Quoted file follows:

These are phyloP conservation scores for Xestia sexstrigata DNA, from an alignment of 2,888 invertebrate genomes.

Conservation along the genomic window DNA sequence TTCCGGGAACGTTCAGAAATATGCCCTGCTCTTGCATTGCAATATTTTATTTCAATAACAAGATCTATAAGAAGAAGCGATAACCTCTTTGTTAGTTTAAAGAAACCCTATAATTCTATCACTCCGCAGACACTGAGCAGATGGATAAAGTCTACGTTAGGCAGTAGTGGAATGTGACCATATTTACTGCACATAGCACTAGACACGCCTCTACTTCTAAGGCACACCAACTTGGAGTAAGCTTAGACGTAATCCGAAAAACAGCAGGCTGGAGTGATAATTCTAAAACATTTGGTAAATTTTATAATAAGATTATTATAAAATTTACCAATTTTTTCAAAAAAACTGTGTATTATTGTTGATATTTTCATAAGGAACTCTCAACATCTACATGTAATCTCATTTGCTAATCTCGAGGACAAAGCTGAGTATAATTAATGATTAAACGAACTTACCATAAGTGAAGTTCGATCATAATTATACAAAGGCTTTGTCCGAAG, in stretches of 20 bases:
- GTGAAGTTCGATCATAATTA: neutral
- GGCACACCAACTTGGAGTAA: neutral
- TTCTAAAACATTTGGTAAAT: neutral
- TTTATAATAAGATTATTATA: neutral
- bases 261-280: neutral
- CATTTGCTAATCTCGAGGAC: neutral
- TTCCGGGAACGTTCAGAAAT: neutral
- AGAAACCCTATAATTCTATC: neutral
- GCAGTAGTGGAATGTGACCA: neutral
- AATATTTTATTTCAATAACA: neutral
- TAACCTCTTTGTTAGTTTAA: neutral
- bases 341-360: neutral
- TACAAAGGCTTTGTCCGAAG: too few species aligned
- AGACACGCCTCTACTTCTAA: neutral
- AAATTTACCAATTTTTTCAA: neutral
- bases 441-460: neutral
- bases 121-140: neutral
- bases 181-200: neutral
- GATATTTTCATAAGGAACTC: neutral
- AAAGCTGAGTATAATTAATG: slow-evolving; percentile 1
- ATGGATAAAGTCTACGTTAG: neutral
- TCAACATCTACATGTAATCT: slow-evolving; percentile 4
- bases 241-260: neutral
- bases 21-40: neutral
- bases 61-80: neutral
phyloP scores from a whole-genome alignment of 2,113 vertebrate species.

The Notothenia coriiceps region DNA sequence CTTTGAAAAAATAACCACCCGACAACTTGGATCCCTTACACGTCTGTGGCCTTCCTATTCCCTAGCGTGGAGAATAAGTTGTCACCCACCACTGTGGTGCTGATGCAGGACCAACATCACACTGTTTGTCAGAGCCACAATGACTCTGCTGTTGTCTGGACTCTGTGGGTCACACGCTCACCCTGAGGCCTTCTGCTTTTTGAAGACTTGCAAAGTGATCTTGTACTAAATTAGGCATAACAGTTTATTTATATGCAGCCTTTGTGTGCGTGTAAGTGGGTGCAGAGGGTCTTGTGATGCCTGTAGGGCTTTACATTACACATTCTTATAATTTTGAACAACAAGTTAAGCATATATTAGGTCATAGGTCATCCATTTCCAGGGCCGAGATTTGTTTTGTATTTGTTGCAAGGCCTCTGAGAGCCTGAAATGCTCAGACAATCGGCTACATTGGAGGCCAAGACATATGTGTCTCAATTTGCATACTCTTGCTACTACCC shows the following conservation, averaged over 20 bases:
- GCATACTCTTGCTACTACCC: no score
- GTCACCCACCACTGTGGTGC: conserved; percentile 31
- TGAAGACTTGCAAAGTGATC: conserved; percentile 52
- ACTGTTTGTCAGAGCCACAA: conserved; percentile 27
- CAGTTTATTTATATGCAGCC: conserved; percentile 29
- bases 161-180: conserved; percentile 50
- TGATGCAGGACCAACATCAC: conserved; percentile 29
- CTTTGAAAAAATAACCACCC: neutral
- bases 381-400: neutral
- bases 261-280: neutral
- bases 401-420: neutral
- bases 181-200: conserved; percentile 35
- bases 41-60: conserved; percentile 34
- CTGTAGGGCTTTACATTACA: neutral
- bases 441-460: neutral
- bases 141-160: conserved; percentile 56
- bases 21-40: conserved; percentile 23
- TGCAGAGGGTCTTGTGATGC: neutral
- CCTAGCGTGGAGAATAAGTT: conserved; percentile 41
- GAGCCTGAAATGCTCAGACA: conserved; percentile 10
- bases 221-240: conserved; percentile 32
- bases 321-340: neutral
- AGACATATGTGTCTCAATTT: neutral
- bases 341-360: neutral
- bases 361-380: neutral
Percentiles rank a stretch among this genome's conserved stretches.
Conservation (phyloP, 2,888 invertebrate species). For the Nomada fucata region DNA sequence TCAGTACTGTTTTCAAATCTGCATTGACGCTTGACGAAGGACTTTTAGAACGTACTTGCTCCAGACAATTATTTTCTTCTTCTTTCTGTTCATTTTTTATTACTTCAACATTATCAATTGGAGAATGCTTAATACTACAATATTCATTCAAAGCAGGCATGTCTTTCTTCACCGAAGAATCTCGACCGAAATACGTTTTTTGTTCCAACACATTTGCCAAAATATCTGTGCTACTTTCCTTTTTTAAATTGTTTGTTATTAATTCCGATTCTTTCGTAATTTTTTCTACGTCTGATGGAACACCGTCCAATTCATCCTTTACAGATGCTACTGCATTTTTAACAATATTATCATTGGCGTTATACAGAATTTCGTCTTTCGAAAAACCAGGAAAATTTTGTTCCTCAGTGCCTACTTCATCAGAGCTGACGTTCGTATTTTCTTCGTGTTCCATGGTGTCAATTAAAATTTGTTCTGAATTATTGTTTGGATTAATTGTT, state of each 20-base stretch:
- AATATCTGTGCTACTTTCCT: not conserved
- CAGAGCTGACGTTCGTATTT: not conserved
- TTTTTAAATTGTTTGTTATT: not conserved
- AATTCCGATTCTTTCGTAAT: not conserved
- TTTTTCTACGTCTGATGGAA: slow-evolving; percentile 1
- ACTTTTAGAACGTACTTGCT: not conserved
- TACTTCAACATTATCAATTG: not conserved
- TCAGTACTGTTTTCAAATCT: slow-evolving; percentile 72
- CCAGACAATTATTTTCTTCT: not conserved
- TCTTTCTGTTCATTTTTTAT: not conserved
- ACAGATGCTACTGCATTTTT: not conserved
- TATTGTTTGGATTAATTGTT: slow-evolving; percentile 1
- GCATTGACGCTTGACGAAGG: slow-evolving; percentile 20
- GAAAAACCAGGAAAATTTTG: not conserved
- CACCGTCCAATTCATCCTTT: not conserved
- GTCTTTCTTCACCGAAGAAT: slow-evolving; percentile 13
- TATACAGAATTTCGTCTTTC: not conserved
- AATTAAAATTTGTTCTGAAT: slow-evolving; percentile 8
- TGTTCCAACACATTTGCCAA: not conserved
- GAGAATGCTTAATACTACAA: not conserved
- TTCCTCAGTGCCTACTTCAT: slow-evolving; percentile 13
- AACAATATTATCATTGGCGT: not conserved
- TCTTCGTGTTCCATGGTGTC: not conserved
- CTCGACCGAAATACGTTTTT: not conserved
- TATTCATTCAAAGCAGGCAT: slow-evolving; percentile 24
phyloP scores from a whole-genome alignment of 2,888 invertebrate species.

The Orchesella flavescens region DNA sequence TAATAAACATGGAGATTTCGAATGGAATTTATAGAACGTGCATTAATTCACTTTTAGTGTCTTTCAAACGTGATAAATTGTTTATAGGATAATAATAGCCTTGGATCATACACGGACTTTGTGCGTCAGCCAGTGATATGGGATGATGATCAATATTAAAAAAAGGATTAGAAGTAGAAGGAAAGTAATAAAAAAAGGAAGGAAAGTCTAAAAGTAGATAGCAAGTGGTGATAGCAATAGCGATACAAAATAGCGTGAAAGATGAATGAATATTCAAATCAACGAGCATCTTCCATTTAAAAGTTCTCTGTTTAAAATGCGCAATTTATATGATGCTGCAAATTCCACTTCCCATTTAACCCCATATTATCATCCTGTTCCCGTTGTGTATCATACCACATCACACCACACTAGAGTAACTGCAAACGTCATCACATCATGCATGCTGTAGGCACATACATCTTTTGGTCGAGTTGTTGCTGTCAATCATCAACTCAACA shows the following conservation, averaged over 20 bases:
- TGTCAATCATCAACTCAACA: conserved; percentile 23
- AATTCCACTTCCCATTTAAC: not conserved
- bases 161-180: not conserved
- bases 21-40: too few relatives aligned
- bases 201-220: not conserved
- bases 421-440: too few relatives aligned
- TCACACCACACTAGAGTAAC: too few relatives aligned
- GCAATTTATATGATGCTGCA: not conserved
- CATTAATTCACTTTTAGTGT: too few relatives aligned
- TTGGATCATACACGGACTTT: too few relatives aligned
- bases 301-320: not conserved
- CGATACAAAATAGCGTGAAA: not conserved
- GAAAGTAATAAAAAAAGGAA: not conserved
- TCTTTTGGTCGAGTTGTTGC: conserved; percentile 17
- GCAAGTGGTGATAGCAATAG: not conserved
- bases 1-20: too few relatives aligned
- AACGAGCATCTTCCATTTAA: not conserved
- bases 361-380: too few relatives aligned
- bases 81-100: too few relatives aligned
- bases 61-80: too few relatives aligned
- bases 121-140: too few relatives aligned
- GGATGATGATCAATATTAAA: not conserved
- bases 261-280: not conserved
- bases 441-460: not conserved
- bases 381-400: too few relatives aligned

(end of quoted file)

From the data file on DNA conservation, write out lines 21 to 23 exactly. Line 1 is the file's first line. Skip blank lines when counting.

- GATATTTTCATAAGGAACTC: neutral
- AAAGCTGAGTATAATTAATG: slow-evolving; percentile 1
- ATGGATAAAGTCTACGTTAG: neutral